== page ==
Employee Rights Under the FMLA
Under the FMLA, eligible employees are entitled to 12 workweeks of leave during any 12-month period due to their own serious health condition. An employee must give notice that they will be seeking FMLA leave “as soon as practicable where the need for leave was not foreseeable.” When a leave is unforeseeable, notice must “comply with the employer’s usual and customary notice and procedural requirements for requesting leave, absent unusual circumstances,” and include “sufficient information for an employer to reasonably determine whether the FMLA may apply to the leave request.” Employees generally satisfy their notice obligation, even without providing detailed information, if their employer knows or should know that the FMLA applies.
The District Court Denies the Employer’s Motion Seeking Dismissal of the FMLA Claims
Because Mr. Villagomez did not take a second FMLA leave, and instead his employment was terminated, the question for the court was whether he had provided sufficient “notice” of his need for a second FMLA leave. The court viewed the adequacy of notice as a question of fact that should be considered in a light most favorable to Mr. Villagomez.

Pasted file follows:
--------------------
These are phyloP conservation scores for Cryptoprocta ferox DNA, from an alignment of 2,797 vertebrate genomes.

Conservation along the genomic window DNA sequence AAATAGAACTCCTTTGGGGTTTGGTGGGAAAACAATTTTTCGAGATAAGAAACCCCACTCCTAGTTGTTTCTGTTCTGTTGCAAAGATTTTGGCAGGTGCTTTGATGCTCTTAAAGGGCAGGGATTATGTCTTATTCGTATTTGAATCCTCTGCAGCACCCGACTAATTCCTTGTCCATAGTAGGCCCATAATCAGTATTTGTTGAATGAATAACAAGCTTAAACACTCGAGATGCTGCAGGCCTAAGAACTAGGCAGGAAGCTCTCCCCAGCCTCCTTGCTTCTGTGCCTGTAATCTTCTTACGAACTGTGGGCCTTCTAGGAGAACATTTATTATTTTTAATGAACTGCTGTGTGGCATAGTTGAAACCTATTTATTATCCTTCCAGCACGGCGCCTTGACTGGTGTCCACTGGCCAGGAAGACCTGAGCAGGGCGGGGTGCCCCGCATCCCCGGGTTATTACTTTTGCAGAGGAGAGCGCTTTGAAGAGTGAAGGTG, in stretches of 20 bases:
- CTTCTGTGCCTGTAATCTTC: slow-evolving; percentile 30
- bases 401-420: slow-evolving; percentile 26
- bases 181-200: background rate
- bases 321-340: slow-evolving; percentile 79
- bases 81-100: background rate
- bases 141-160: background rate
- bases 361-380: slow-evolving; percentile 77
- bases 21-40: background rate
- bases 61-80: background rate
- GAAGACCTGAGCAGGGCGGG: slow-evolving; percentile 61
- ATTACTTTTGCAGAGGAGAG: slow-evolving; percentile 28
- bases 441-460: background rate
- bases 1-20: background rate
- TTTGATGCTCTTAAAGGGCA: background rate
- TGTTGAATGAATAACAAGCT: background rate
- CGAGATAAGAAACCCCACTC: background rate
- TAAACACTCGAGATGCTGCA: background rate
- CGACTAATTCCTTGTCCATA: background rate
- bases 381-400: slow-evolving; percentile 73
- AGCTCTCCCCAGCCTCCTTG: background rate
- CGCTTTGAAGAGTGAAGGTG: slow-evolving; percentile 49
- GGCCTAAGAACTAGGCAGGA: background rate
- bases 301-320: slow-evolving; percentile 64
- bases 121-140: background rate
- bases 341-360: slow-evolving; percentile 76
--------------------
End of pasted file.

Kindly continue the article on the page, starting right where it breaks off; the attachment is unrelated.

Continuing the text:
The court accepted as true that Mr. Villagomez reported to HR that he had an accident, and that his brother had informed a supervisor that the injured brother could not drive him to work. The court seemed to find credible that Mr. Villagomez understood that HR would reach out to him with the FMLA paperwork because that is how HR handled things the first time he was injured. Based upon these facts, the court determined that Mr. Villagomez had provided notice, but was denied FMLA leave, such that he had stated FMLA claims which survived summary judgment. According to the court, after learning that Mr. Villagomez’s absence from work was medically-related, the Farm had a duty under the FMLA to determine if FMLA benefits would be applicable. Instead, the Farm fired him. Thus, the court determined Mr. Villagomez is entitled to a trial on both his FMLA interference and retaliation claims.
Employers should not assume that employees have a significant burden to explain in detail why they are absent from work in order to trigger FMLA rights. Instead, if an employee discloses any medically-related explanation for his or her continued absence from work, the employer has the burden to inquire whether these reasons are FMLA-qualifying.
Employers should train HR and supervisors not jump to the conclusion that any employee who has failed to show up for work, even in violation of an attendance policy, may be terminated without legal risk. Rather, employers should gather facts to insure they have a clear understanding of what, if anything, the employee, or the employee’s family members, have reported regarding the reasons for the employee’s absence.
Finally, the Villagomez case serves as a reminder to employers that refusing to accept a medical explanation for absences that were previously unexplained, can result in FMLA claims that are costly to defend.